HIGH COURT OF RAJASTHAN
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(1.)This is the plaintiffs second appeal in a suit under sec. 183 of the Rajasthan Tenancy Act which was concurrently dismissed by both the lower courts. The learned counsel for the appellant in full consciousness of the provisions of sec. 100 C.P.C. read with sec. 224 of the Rajasthan Tenancy Act confined his argument only to the ground,namely, that the decision of both the courts are not only contrary to law but they failed to determine a material issue of law involved in this proceeding. In order to appreciate the force of this argument a brief narration of facts leading to this second appeal appears to be necessary.
(2.)The plaintiff in his capacity as a Pujari of the temple of Gopinathji to which the land in dispute was given as Bhog Muafi by Thikana Bisau filed this suit against the respondents with the averment that they were neither admitted by him to cultivate the land as tenants nor were they the legal heirs of the deceased Seja who was the tenant of this land and who died without any hen to succeed him in accordance with provisions of law in this behalf as contained in the Jaipur State Tenancy Act. It was also stated that the deceased left only a daughter, namely, Mst. Gafoori who was not an heir for purposes of succeeding a khatedar and the respondent Hussaina who was her husband and Nura the other respondent a distant relation occupied the land without any lawful title. It was prayed that the defendants be therefore ejected as trespassers. Nura one of the defendants pleaded that he had been cultivating the land jointly with the deceased khatedar in his life time since long and was therefore not a trespasser. Hussaina the other defendant pleaded that he and his wife Mst. Gafoori, the daughter of the deceased khatedar had been living jointly with him and had also shared in the cultivation during his life time. A common plea was also taken that the deceased had been paying rent to the Thikana Bisau and that the appellant had no locus standi to file this suit. The trial court framed certain issues and examined the evidence produced by the parties. It found that Seja the deceased khatedar had been cultivating this land since 1944 and paying rent to Thikana Bisau. After the resumption of this Thikana the rent of this land was realised by the plaintiff as manager and Pujari of the temple of Gopinathji. This land had been dedicated by Thikana Bisau. It was also by a process of reasoning held that Seja was the tenant of the plaintiff. As regards Hura, one of the defendants the trial court found that he was the deceaseds nephew and was his co -sharer in cultivation. In the absence of any evidence to the effect as to how long since Nura had been cultivating this land alongwith Seja the only documentary evidence relied upon by the trial court was Chosala Khasra girdawari in which the name of Nura was entered in the column of a tenant from Svt. 2010 onwards of one years standing in respect of 1/4th share in the land. Relying on these entries the trial court held that Nura was the tenant. As regards Hussaina, the trial court observed that after the death of Seja his daughter Mst. Gafoori, wife of Hussaina succeeded the deceased khatedar and that she with the help of her husband continued to cultivate the land. For this reason Hussaina through his wife Gafoori was also held to be a tenant. In the result the suit was dismissed. In appeal the learned Addl. Commissioner did not examine the status or Nura but confined himself only to the fact whether khatedari rights vested in Mst. Gafoori after the death of her father and whether the present defendants Who according to Mst. Gafoori has been cultivating on her behalf could be held as trespasser. Its finding was that Mst. Gafoori after the death of her father succeeded his khatedari rights and the present respondents had been cultivating the land on her behalf could not be held as trespasser. Accordingly the decision given by the trial court was maintained and the appeal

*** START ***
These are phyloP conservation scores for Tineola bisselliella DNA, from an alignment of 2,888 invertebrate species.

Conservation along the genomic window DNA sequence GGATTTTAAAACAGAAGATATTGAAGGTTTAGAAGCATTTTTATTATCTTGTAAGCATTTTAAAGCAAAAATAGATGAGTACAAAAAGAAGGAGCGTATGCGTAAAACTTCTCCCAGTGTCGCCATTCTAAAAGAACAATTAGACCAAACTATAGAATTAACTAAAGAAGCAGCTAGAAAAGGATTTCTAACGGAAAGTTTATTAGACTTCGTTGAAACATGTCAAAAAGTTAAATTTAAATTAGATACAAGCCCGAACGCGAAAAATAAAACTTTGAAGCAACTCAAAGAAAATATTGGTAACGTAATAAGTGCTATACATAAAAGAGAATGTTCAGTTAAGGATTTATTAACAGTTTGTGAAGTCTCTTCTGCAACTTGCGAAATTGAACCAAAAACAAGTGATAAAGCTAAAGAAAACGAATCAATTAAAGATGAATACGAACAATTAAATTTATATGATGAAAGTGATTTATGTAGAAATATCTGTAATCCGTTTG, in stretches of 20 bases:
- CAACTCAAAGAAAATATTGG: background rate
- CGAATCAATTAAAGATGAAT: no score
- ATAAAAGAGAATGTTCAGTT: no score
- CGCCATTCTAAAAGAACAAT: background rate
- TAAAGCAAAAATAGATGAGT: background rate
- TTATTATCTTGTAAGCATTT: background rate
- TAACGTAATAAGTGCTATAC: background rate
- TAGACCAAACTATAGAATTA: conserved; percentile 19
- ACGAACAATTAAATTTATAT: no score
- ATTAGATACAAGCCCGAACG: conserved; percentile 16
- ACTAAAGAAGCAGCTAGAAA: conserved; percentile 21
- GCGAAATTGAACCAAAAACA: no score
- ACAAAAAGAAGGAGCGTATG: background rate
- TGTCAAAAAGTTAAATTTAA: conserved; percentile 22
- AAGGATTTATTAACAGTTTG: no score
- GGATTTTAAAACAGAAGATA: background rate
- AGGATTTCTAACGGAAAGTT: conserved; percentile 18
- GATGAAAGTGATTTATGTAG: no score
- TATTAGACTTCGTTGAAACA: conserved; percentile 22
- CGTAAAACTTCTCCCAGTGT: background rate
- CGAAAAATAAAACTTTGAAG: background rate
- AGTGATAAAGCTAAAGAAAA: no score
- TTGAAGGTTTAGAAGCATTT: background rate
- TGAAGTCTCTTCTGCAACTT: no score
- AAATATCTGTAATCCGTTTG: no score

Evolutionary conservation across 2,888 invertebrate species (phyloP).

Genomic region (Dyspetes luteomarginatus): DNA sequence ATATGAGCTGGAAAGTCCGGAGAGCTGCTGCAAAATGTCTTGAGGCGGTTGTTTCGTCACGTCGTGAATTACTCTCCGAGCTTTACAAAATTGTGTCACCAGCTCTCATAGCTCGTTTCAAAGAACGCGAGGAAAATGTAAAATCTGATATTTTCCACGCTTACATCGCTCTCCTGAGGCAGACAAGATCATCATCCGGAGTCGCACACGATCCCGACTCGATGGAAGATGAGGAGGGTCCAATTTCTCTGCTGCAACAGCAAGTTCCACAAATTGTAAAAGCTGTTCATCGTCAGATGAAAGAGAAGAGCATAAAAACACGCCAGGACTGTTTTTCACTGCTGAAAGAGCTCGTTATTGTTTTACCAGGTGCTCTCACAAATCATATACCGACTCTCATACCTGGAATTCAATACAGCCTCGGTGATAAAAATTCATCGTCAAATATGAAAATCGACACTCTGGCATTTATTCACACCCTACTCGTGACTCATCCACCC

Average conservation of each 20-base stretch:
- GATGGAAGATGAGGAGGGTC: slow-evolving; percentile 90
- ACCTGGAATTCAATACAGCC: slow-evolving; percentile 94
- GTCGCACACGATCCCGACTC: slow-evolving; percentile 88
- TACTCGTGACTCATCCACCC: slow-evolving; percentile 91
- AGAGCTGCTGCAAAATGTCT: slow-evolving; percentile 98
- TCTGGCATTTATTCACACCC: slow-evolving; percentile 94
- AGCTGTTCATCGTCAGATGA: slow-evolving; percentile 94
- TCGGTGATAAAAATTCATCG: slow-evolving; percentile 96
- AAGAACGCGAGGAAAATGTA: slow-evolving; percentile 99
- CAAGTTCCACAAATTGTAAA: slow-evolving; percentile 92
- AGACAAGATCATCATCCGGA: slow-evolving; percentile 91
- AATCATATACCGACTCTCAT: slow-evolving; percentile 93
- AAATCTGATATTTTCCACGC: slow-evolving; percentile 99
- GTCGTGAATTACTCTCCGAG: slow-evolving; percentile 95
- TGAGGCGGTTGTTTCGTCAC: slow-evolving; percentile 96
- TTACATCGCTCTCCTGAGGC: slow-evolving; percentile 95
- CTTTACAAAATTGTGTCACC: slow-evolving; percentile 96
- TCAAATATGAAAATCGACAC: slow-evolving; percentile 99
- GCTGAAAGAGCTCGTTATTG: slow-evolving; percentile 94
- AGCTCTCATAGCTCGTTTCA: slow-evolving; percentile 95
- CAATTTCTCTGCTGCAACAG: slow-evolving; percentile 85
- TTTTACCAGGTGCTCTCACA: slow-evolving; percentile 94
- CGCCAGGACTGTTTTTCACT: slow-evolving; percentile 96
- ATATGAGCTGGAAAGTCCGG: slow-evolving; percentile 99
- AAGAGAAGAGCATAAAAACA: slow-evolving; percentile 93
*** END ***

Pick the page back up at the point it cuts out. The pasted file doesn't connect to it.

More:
(3.)The first important point which calls for determination is whether Mst. Gafoori or Nura could be regarded as lawful heirs of the deceased khatedar. Seja admittedly died before the coming into force of the Rajasthan Tenancy Act and succession to him shall be governed according to the provisions of sec. 17 of the Jaipur State Tenancy Act. A married daughter of a deceased khatedar has not been recognised under it as an heir to succeed a deceased male tenant. This being so even if Mst. Gafoori was the only surviving child of tin -deceased she could not succeed her father as a tenant and therefore it follows that her husband also docs not derive any title to cultivate this land unless so admitted by operation of law or a contract between him and the plaintiff. As regards Nura he himself stated that he was not the deceaseds real brothers son but that his grand father and father of Seja were real brothers. He also does not come in any of the categories of heirs mentioned in section 17 01 the Jaipur State Tenancy Act. His contention that he had been cultivating with Seja since long as his co -sharer was also examined. In the fust place there is no direct evidence as to when and under what circumstances this man became as co -sharer in cultivation with the deceased Khatedar. In the second place even if it be accepted for a moment that he shared in the cultivation of this land with the dec cased Khatedar there is no evidence to support the tact that the plaintiff or even lor the matter of that, Thikana Bisau ever accepted him as a co -tenant. The mere fact that after the death of Seja the name of Nura about:blank 7/19/2016 Page 2 of 2 was entered in the Khasra Girdawari as a tenant of 1/4th share in the land docs not prove any tenancy in his favour. The entries in Khasra Girdawari as held by us in several cases are at the most relevant piece of evidence and unless proved by independent corroborative evidences do not carry any probative value. The learned counsel for the respondents contention that the plaintiff accepted rent of this land from, the defendants after the death of the deceased Khatedar and that therefore a tenancy had been created in favour of the defendant by the conduct of the plaintiff -appellant is also bound to fail for the simple reason that mere acceptance of rent from a third person does not create any tenancy in his favour. Both the courts below completely misunderstood the provisions of law referred to above and their decision is clearly contrary to it. In this connection we might also point out that the provisions relating to succession of tenancy as contained in the Rajasthan Tenancy Act cannot be applied to the present case because the deceased had died prior to the coming into force of this Act. Succession to tenancy right could not be held 111 abeyance nor deemed to have commenced under the Rajasthan Tenancy Act. Accordingly we allow this appeal, set aside the decision of the lower courts and direct that the plaintiffs suit for ejectment of the defendants be decreed. about:blank 7/19/2016